“In the past, that distance of time has probably allowed the team to step back a little. But this year, Cassie warns them that they will have to tread extremely gently because it is all very recent.”
TRIAL BY MEDIA
ANOTHER relevant addition to the TV favourite is the exploration of press and social media in the story.
“Everyone jumps on social media
I think Chris is asking us to have a conversation about... social media’s impact on suppositions about who may be guilty before a case has been taken to court Nicola praises writer Chris Lang’s approach to a thorny issue
to proffer an opinion of some sort nowadays and this series looks at the impact that has on the investigation itself,” notes Sanjeev.
“It used to be that people got their information through newspapers and if you wanted to make a comment you either made it to your friends in a pub or you wrote to a newspaper,” he continues.
“The reach of those things is quite limited, whereas now you can put it on social media and it goes around the world.”
“Because it’s so high-profile, this case. It’s one of those ones that would have just been mass media coverage.
“But 18 years ago, social media was non-existent,” Nicola says.
“Now that’s another angle that I think Chris is really asking us to have a conversation about: social media’s impact on suppositions about who may be guilty before a case has actually been followed through and taken to court.”
IT’S A GUESSING GAME
WITH four suspects to mull over – just how easy is it to join the dots, then?
“lt would be a mistake to think of there being four suspects,” Sanjeev says, with a smile. “There are four key people of interest, but there are more people around it.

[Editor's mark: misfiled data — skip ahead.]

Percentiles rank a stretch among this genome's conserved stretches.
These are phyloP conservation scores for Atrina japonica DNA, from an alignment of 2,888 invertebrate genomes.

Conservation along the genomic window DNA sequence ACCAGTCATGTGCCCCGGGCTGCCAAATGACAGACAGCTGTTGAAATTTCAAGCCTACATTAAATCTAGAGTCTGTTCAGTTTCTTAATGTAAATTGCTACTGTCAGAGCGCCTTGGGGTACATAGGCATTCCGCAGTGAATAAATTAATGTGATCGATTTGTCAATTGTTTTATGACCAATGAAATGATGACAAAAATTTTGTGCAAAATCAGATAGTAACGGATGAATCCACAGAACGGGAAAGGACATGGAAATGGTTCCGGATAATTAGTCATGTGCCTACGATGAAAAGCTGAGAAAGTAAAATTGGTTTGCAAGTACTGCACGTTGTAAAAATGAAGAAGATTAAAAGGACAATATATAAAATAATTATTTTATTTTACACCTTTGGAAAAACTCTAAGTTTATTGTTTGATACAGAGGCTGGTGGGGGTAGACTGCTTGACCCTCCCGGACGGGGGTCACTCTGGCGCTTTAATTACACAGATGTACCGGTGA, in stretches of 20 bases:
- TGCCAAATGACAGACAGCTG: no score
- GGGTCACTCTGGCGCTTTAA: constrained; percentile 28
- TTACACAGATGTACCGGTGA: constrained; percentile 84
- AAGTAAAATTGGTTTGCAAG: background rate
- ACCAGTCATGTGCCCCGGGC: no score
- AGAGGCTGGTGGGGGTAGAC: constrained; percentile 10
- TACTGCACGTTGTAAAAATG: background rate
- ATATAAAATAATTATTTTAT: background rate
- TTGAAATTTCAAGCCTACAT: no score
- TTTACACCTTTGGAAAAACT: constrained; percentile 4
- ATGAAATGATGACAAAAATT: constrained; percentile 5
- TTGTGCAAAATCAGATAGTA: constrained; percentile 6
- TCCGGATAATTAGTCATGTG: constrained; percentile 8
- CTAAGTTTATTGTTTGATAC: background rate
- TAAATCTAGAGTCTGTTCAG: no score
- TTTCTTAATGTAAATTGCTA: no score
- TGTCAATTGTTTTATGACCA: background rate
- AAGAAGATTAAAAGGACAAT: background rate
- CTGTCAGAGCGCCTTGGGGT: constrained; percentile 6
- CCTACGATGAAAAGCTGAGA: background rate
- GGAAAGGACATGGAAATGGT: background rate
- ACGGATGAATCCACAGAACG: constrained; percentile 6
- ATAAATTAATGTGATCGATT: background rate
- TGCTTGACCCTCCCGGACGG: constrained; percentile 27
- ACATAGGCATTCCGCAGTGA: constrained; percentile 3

“When I got the first script, I really thought, ‘Oh it was that person’ and then the pages turn and I think, ‘No it’s her. Or him. Or everyone’,” adds the father-of-one, admitting even his actress wife, Meera Syal, does not get a tip-off.
“I have done that on every set of scripts on every series [but] the reason people love detective shows is you play the part of the detective!” “It’s really clever,” Nicola concurs. “I spent a lot of time feeling certain I knew who had done it and I was completely wrong.”
FINALLY the third chapter will check in on the two detectives, who last series dramatically decided to walk away from a case when they discovered that the suspects were victims of child sex abuse who had plotted to kill their abuser.
For Cassie in particular, the job – and that case – has taken its toll emotionally.
“She’s not superwoman!” Nicola contests. “Chris never set out to make a series about superhero cops; they’re real people and there’s some collateral damage for Cassie, as it goes on.” Will we see her struggling to cope? “There is a voice in her head which is telling her she may have to rethink the way she is dealing with her professional and personal life,” she says.
“But she ignores it and keeps going, like we all do.”
Unforgotten returns to ITV tomorrow at 9pm
DCI Cassie Stuart (Nicola Walker) and DI Sunny Khan (Sanjeev Bhaskar) search for the killer of a girl missing since the turn of the millenium L-R: Neil Morrissey and Alex Jennings are part of another impressive cast for the third season of Unforgotten